A LOCAL tour agent is offering a special trip to one of the Clyde's most famous shipwrecks on what will be the 50th anniversary of its sinking.

MV Captayannis, known colloquially as the Sugar Boat due to the cargo it was carrying, has been lying partially submerged in the waters between Inverclyde and Helensburgh for half a century.

The Greek vessel met its fate on the night of January 27, 1974, when it succumbed to fierce winds from a violent storm.

Greenock Telegraph: Derek PowellDerek Powell (Image: Derek Powell)

And interested sightseers can get a closer look at what is left of the wreck by joining the Clyde Charters trip from Greenock next Saturday - 50 years to the day since the vessel was lost.

The event listing states: "The ship collided with the anchor chains of a BP oil tanker, ripping a hole in the hull of the Captayannis.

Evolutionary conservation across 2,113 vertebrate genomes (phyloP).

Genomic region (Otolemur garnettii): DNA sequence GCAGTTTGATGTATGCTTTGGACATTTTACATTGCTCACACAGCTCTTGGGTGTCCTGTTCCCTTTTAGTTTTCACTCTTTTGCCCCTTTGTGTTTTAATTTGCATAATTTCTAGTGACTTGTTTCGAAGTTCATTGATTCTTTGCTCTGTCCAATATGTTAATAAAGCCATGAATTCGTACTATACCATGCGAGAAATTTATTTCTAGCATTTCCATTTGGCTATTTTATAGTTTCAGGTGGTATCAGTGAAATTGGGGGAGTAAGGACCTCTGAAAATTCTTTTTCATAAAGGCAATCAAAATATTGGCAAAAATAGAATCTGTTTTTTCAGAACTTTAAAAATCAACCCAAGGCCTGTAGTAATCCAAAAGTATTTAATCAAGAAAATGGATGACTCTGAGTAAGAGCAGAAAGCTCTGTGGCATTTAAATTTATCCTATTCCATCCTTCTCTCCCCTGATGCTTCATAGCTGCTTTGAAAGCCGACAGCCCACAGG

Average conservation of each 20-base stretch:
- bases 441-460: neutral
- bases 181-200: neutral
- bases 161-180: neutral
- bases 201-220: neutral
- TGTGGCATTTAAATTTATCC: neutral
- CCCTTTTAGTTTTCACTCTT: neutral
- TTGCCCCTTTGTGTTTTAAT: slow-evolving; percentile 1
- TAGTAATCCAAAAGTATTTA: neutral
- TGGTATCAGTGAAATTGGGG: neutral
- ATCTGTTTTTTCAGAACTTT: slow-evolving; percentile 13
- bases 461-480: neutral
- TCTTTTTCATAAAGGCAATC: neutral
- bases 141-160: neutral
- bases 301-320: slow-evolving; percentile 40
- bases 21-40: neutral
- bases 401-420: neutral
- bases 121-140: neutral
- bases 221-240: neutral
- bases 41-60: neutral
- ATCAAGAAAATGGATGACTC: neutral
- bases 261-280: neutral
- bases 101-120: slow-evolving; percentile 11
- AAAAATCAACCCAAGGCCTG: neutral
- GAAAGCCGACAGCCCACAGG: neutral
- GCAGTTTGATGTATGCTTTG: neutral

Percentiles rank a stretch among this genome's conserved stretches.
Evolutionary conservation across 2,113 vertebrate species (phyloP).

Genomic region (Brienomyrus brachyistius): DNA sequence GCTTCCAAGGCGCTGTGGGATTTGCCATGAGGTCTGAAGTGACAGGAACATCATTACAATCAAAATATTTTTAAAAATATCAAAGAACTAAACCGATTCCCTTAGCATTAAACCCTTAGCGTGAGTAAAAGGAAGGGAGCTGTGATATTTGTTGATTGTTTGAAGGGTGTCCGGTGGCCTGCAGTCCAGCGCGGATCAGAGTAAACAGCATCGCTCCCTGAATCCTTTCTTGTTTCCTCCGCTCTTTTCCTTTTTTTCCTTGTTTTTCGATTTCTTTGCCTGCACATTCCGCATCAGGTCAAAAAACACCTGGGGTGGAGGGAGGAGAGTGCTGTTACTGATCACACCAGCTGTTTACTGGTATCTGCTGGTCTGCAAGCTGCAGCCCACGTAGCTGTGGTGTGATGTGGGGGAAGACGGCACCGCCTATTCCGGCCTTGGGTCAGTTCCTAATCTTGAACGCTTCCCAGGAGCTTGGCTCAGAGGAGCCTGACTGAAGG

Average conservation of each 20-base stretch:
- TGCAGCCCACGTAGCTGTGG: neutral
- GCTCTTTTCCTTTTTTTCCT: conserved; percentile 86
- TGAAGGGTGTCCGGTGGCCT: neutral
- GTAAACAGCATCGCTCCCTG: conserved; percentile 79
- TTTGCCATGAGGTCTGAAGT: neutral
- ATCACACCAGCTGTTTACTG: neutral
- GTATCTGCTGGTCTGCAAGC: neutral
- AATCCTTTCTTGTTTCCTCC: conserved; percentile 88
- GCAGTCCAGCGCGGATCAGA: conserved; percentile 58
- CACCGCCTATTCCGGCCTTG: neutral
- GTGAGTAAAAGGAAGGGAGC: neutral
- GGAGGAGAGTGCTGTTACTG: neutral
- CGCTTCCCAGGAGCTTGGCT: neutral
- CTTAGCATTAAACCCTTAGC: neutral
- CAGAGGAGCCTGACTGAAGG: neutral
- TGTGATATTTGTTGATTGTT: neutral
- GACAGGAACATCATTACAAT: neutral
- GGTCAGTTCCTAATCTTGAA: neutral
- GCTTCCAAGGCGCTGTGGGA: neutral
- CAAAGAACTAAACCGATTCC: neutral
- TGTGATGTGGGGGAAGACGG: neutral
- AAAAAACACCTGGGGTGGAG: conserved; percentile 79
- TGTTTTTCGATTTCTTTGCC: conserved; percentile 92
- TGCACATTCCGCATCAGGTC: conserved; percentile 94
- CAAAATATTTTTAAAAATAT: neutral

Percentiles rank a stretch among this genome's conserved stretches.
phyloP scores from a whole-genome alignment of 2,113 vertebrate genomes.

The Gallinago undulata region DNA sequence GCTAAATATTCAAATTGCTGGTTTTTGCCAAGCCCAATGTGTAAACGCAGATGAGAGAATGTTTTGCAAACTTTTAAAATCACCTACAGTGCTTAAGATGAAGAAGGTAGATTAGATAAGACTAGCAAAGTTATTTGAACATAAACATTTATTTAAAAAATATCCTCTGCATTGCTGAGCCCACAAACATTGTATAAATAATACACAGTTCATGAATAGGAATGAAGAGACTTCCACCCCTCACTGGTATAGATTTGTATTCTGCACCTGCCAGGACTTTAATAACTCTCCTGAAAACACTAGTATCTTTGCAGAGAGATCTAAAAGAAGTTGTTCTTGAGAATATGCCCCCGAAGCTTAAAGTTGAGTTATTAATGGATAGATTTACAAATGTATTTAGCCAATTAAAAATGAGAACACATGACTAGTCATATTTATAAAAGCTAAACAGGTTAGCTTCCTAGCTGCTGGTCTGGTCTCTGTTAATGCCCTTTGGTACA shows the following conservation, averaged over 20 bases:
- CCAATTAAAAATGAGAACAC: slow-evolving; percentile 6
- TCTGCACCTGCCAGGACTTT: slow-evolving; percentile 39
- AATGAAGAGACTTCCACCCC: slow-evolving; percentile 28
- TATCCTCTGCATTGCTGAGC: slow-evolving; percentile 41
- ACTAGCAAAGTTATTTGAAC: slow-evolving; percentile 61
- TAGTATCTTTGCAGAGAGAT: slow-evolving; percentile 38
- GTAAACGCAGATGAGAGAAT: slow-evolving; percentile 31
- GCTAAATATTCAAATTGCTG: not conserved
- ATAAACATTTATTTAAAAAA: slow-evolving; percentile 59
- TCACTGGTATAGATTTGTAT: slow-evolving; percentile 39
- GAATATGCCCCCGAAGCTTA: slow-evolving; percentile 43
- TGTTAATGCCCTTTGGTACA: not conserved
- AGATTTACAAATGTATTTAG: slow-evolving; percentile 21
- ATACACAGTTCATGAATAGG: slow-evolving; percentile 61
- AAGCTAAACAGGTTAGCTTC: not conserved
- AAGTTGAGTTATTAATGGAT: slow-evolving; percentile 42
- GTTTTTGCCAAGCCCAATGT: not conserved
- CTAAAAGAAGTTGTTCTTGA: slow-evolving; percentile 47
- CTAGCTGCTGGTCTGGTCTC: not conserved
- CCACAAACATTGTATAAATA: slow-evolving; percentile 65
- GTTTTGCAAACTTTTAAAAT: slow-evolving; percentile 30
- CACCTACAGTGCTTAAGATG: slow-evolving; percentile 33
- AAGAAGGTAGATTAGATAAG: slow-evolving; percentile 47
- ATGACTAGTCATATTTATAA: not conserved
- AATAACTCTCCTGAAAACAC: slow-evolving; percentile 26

"As the water flooded in, the captain had to think quickly, he took evasive action and decided to head for a nearby sandbar.

READ MORE: Drone footage of sunken Clyde 'sugar boat' MV Captayannis

"His actions saved his 30-strong crew, as the ship listed on its port side, the crew were able to jump onto the deck of one of the rescue boats.

"The following morning, as the tide receded, the Captayannis keeled over on its side, never to sail again."

Tickets are still available for the two morning tours and one early afternoon trip, setting off from James Watt Dock Marina.

Greenock Telegraph: Derek PowellDerek Powell (Image: Derek Powell)

The listing adds: "Over the decades, looters have stripped the vessel of its most valuable fittings, but the ship remains stubbornly intact.

"Despite the passage of time, the deck is still largely intact and is a haven for fish and seabirds that have colonised its empty hatches.

"We hope you will be able to share in the history of one of the River Clyde's most famous shipwrecks."

For more information, visit clydecharters.com.